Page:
Hypertension or high blood pressure occurs when your blood flows with too much force through your arteries, stretching your arteries beyond a healthy limit and causing microscopic tears. Though our body naturally repairs these tears with scar tissue that tissue also traps plaque and white blood cells, which can turn into blockages, blood clots, and hardened, weakened arteries. These effects in turn prevent blood flow and cause heart tissue to die, causing further severe conditions such as stroke, heart attack, kidney failure, and heart failure.

High blood pressure is the single most significant risk factor for heart disease and can injure or kill you. It is known as the “silent killer” as it shows no symptoms, except in its most extreme cases known as hypertensive crisis, and without knowing it, you can damage your heart, brain, eyes and kidneys.

Blood pressure measures the force pushing against your arterial walls. A blood pressure reading consists of two numbers, systolic and diastolic. The systolic blood pressure is usually the higher number on the top that shows the pressure on the arteries when the heart is beating or contracting. This usually increases as you get older, but is given more attention as it can be major risk factor for heart disease for those 50 years and over. Diastolic blood pressure is the lower number at the bottom that measures the pressure on the arteries between heart beats or when the heart is resting.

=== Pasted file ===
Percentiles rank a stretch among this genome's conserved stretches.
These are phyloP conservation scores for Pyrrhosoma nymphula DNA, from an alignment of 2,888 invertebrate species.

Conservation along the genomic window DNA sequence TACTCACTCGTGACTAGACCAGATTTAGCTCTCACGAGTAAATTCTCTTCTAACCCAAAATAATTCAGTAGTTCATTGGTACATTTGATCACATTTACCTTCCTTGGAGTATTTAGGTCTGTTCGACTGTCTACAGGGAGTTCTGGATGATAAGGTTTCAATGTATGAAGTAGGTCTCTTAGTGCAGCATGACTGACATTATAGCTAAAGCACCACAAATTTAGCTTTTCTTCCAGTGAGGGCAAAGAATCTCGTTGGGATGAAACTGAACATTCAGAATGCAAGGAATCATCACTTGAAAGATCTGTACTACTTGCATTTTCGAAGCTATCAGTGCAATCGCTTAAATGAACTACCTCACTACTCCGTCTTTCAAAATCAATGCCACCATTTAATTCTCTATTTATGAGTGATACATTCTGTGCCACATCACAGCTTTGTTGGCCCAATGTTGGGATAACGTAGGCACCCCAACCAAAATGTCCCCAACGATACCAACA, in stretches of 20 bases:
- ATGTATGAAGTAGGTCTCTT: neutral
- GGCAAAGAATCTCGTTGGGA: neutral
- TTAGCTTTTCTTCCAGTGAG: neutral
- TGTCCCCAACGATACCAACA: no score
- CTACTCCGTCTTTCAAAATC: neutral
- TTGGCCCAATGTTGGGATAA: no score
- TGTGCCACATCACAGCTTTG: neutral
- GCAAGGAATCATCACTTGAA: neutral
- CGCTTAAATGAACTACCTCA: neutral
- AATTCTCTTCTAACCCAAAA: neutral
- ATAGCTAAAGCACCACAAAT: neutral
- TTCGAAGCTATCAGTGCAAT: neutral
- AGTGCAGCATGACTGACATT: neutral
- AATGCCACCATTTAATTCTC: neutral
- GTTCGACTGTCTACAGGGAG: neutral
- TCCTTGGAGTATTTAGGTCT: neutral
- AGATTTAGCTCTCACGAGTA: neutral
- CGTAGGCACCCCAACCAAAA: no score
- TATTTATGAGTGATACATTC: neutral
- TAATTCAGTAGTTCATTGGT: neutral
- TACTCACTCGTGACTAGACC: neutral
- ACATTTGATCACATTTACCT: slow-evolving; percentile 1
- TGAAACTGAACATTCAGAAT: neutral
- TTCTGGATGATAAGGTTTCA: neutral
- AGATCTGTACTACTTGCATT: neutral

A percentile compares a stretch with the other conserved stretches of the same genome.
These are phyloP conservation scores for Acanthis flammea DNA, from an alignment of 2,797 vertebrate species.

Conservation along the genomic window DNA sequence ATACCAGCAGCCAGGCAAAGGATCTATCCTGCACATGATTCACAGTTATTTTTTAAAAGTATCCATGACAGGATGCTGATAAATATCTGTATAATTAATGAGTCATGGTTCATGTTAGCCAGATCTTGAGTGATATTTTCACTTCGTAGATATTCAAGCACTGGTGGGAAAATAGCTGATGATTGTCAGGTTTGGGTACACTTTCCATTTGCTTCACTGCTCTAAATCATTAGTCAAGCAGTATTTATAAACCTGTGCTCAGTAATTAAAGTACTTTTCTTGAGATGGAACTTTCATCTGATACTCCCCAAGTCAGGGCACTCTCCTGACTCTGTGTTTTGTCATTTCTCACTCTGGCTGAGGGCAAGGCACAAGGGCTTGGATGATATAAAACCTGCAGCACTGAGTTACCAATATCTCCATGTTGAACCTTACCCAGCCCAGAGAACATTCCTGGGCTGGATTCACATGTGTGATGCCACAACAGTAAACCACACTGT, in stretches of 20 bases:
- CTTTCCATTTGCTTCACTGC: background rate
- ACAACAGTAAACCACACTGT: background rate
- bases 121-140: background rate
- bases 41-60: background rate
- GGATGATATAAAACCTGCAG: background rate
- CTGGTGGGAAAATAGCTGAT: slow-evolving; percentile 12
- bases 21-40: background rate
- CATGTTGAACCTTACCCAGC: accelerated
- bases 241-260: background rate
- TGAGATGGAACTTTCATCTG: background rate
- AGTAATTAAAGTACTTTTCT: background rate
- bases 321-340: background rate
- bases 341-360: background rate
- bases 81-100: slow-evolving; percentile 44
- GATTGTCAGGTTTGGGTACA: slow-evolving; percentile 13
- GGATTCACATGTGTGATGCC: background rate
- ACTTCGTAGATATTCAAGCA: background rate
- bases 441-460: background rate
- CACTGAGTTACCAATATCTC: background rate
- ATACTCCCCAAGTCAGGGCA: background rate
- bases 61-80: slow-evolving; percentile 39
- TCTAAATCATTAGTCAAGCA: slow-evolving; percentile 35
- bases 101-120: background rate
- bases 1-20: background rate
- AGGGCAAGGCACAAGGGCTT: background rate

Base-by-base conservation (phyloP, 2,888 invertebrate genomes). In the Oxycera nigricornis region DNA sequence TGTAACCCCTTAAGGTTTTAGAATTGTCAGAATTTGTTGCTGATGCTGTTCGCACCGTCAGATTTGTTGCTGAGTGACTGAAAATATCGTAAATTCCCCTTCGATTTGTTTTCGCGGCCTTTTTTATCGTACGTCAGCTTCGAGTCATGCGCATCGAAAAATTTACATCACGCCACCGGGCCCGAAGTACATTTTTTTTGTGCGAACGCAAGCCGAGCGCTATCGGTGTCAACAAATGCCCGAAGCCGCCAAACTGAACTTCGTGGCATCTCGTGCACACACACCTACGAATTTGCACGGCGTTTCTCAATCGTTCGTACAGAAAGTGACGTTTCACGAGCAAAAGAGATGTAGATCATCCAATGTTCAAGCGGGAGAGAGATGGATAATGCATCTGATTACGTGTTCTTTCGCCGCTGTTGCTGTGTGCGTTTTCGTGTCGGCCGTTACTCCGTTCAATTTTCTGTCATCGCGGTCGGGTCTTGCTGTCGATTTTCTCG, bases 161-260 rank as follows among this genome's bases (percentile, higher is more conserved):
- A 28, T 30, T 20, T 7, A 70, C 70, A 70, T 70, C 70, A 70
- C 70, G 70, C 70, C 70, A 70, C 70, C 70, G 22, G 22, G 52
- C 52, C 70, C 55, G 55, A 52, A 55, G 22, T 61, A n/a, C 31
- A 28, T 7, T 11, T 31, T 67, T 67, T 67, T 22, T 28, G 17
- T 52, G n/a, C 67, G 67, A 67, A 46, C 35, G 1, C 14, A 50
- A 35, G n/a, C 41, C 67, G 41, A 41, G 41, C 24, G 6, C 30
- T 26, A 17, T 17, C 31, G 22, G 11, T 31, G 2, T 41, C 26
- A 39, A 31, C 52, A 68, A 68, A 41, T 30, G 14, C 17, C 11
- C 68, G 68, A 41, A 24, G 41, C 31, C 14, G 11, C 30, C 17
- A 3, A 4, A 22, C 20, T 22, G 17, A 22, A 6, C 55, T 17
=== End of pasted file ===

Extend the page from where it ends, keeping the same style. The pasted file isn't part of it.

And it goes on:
It is very important to maintain your blood pressure at a healthy level to avoid severe health conditions. A normal level of blood pressure is less than 120 mm Hg systolic AND less than 80 mm Hg diastolic, so less than 120/80 mm Hg, for ages 20 and over. Keeping your blood pressure within this range can help reduce your risk of overstretched or injured blood vessel walls and blockages that cause your heart to pump harder as well as protect your body so that your tissue receives regular supplies of oxygen-rich blood.

High blood pressure is manageable and with a few lifestyle changes, you can stay healthy and avoid medication:

  1. Eating a heart-healthy diet, which includes reducing sodium as well as saturated and trans fat, cholesterol and added sugars, and eating foods high in whole grain fiber, lean protein, and a variety of colorful fruits and vegetables.
  2. Being physical active and maintaining a healthy weight- 30 minutes a day of moderate physical activity five times a week. Unfit or moderately fit adults had twice the risk for high blood pressure, metabolic syndrome and diabetes than those who were highly fit.
  3. Managing stress
  4. Limiting alcohol- one to two drinks for men and one drink for women
  5. Avoiding tobacco smoke
  6. Regular Blood pressure screenings- the American Heart Association recommends a blood pressure screening at your regular healthcare visit or once every 2 years after age 20, if your blood pressure is more than 120/80 mm Hg. You can also consider home-monitoring.

Emory Healthcare is a proud sponsor of American Heart Association’s My Heart. My Life Campaign that promotes My Life Check –Life’s Simple 7. Eating better is one of the 7 steps to a healthier heart.

Learn more about The Emory Heart & Vascular Center  by visiting: http://www.emoryhealthcare.org/heartandvascular

About Gregory Robertson, MD:
Dr. Robertson specializes in Cardiology and Internal Medicine, and is an Assistant Professor of Medicine at Emory.  He sees patients at Emory Johns Creek Hospital.   He is very experienced in the management of hypertension and some of his other areas of clinical interest include atherosclerosis, cardiac catheterization, cardiovascular disease, valve disease, and peripheral artery disease. Dr. Robertson holds an organizational leadership membership at The American College of Cardiology, and has contributed to multiple publications in his field.